This lesson let all lay to heart this day, for we are just at such a crisis of our fate. Now is the season to be brave ourselves, and to stimulate the rest by our example."
The March of the 10,000, or if you wish - Anabasis: The March Up Country. Nothing but hardcore. If you don't know the story - buy the book or read it online here.


GIMP said...

Where the hell are my sword and spear when I need them?  After reading that I'm ready to go to war.  Alas, my lot is to return to home base after a week TAD.  Times change, not people.  Thanks.

Grandpa Bluewater. said...

Everything changes but the human condition.

Byron said...

Xenophon was a combat commander par excellance...and made the Persians sorry, tired and sore for trying to screw him over.

AW1 Tim said...

 Yup. Xenophon spoke true. So did Theucydides when he argues for a strong Navy as the sheild of Athens. So did Marcus Aurelius when he wrote of how you should live your life and comport yourself as a leader.  It's all there for anyone to read, if they would care to.

   I agree, CDR, that an education, begun at an early age, and based upon the classics is immeasureable in it's value to both the individual and the nation.  We can do better. We must fo better.

ewok40k said...

Those who fail to learn lessons of history are doomed to repeat its failures.

YNSN said...

One of the best stories ever told.

virgil xenophon said...

There is A REASON I chose the call-sign/nom de plume I did. (aside from the fact my middle name is Virgil and the original a far better poet than this academic refugee) One of the great combos of a man of action and a man of letters of all time...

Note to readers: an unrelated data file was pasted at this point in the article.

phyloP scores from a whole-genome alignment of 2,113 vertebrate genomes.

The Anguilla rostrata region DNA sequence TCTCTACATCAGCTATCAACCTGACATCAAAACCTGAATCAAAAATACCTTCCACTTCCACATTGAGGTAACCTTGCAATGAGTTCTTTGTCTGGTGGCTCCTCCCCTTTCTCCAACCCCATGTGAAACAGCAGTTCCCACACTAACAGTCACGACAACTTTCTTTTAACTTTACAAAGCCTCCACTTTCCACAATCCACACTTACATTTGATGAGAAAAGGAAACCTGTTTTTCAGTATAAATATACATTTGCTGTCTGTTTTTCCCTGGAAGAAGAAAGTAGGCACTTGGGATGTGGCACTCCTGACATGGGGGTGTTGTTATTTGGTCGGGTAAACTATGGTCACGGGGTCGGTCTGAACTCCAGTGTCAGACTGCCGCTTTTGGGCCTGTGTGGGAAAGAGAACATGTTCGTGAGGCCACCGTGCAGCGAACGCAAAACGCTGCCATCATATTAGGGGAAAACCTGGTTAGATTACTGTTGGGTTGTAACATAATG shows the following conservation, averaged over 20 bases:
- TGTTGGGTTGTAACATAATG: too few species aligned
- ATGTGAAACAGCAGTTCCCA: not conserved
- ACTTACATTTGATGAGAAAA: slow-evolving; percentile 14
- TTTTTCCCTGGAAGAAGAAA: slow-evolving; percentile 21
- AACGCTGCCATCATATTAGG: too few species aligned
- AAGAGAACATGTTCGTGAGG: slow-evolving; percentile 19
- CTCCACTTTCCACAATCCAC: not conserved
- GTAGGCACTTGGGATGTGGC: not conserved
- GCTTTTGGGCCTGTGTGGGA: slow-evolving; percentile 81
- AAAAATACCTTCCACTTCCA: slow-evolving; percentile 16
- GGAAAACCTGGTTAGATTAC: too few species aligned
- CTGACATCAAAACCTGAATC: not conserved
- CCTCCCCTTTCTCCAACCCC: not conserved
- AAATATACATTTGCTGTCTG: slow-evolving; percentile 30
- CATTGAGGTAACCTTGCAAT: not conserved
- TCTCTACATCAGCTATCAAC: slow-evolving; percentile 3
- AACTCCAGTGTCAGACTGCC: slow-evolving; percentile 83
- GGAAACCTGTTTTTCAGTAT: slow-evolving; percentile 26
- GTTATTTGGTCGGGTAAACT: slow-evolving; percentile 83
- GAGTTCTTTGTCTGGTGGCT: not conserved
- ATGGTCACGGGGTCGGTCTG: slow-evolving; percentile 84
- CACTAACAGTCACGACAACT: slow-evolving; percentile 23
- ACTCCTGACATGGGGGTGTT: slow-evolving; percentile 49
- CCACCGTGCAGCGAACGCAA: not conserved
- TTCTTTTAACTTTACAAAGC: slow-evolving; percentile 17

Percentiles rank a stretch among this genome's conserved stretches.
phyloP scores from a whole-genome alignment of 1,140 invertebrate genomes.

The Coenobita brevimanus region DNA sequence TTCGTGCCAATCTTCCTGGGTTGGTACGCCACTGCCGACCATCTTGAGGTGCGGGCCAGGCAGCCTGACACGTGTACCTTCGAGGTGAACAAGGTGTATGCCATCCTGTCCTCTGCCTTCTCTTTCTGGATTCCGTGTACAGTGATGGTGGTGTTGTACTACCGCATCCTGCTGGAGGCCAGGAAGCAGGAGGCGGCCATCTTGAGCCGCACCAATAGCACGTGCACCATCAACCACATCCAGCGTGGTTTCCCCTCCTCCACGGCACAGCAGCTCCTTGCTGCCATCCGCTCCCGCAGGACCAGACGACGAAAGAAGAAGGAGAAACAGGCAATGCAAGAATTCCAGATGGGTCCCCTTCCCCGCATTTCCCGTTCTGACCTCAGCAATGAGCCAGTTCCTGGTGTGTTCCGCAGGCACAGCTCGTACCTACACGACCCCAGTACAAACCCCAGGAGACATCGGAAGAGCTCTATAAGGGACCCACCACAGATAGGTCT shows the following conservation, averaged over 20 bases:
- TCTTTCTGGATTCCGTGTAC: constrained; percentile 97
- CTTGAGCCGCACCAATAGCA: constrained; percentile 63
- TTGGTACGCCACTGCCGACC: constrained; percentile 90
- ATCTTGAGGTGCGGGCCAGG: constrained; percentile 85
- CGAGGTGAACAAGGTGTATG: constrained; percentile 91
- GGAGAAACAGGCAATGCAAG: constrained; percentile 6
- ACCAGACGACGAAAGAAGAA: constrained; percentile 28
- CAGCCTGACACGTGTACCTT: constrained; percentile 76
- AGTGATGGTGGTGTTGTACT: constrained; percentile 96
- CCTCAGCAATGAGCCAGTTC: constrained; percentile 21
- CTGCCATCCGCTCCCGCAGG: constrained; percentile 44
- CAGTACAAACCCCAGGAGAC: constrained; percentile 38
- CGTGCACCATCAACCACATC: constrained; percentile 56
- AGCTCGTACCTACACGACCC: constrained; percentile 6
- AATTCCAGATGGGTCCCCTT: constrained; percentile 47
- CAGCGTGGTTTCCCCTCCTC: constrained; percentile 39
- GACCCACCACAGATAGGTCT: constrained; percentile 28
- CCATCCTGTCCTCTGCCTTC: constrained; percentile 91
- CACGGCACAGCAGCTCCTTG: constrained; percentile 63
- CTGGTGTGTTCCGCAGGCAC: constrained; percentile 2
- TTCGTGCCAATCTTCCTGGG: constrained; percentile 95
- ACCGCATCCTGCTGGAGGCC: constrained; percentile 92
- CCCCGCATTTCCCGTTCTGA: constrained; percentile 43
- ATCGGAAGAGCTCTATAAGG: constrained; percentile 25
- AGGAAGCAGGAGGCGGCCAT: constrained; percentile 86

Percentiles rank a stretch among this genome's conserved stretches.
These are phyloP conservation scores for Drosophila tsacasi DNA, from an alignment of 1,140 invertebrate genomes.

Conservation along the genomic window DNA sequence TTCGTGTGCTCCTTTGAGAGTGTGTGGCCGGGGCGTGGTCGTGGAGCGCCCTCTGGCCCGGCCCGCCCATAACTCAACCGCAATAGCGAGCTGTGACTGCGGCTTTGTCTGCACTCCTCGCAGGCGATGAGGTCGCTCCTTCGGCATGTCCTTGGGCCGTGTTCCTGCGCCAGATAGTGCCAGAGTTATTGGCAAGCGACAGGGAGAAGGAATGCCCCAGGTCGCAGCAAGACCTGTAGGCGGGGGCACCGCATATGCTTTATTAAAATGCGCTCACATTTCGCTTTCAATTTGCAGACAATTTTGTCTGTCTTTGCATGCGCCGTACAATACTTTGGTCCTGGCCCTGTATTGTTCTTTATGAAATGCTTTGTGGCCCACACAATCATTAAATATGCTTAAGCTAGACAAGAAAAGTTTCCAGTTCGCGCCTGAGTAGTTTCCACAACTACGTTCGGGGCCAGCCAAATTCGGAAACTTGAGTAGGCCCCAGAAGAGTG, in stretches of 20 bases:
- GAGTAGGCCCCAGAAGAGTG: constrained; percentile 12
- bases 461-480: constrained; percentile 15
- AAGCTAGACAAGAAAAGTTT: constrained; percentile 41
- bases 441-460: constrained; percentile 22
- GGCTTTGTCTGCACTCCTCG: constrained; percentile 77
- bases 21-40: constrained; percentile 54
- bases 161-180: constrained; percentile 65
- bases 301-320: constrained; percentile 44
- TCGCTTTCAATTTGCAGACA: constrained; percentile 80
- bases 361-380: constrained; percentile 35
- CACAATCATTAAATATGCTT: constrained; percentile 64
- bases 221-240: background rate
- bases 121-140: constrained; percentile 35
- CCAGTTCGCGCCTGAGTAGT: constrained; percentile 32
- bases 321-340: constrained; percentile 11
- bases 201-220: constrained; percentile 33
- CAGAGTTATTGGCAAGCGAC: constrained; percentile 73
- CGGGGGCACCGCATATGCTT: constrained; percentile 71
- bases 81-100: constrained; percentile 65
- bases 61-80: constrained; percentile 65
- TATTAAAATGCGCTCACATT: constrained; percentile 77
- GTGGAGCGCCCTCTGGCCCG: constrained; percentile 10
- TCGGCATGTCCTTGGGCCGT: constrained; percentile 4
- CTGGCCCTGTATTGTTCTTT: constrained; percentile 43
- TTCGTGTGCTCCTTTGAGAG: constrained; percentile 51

Curtis said...

Not all that sure that he did that.  Sparta was a land army kind of place.  A navy in Athens would exactly oppose Sparta how?  By going to Sicily with a navy and marine force?  Let's see, Sparta on same land peninsula as Athens, Athens, with a navy, attacks Sicily instead of Sparta.  Reading the same book it was the downfall of Athens.

Continental powers do not do anything but burn assets when they use the navy to attack appendages of the enemy vice the enemy.

ewok40k said...

ahem, most of the Peloponesian war consisted of Athens being besieged, getting supplies by sea and raiding from the sea Spartan holdings, which annoyed Spartans to no end. Spartans were great warriors, but they could not man entire Pelopones peninsula... Sea power was playing to strengths of the Athens instead of trying to beat land power at their own game.

Pogue said...

As it turns out, Amazon has a Kindle version of Anabasis available for free.  Thanks CDR, I'm always looking for good reading material.

Dave Navarre said...

Great read. It's at least as inspiring as Henry V.

I tell all the young men that I teach leadership to, "Don't just watch war movies for the 'glory', but pay attention to the good leaders in those movies, and learn from them." Always good to be reminded that I need to put a book in their hands to learn from the classics.